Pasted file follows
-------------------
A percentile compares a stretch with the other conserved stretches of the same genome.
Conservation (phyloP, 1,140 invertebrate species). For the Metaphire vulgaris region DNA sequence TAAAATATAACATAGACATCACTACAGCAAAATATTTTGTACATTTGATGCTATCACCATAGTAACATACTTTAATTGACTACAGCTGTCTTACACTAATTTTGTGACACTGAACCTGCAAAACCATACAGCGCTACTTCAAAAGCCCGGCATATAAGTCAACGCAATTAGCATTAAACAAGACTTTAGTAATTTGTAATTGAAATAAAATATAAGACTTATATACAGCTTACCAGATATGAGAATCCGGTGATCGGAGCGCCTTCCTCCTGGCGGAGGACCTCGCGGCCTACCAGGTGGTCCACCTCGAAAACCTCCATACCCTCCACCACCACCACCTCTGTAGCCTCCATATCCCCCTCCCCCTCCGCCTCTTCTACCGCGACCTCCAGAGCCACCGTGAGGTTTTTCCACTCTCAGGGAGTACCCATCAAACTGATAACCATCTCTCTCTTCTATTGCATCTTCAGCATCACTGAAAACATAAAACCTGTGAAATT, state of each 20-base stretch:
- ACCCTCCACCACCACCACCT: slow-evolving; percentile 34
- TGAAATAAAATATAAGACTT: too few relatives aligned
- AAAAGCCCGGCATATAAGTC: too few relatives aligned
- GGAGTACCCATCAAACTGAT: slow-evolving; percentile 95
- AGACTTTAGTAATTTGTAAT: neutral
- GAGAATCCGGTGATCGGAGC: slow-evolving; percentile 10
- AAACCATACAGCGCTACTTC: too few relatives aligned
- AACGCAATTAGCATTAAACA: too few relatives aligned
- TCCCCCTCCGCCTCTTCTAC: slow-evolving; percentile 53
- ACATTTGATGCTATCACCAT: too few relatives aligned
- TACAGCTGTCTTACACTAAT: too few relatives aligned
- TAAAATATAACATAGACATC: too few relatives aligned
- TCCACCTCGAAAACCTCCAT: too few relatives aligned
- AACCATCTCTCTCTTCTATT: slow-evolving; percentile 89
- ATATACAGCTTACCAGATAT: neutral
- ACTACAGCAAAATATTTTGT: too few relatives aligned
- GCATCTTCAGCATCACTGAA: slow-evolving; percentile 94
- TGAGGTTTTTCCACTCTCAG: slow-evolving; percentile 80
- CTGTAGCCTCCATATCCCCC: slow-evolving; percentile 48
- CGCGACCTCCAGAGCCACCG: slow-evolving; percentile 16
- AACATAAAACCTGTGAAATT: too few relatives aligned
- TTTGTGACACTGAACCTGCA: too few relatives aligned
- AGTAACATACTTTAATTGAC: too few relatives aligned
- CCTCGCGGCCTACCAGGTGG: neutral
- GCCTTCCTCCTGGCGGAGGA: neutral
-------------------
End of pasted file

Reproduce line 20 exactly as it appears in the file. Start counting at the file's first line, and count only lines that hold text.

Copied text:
- TGAGGTTTTTCCACTCTCAG: slow-evolving; percentile 80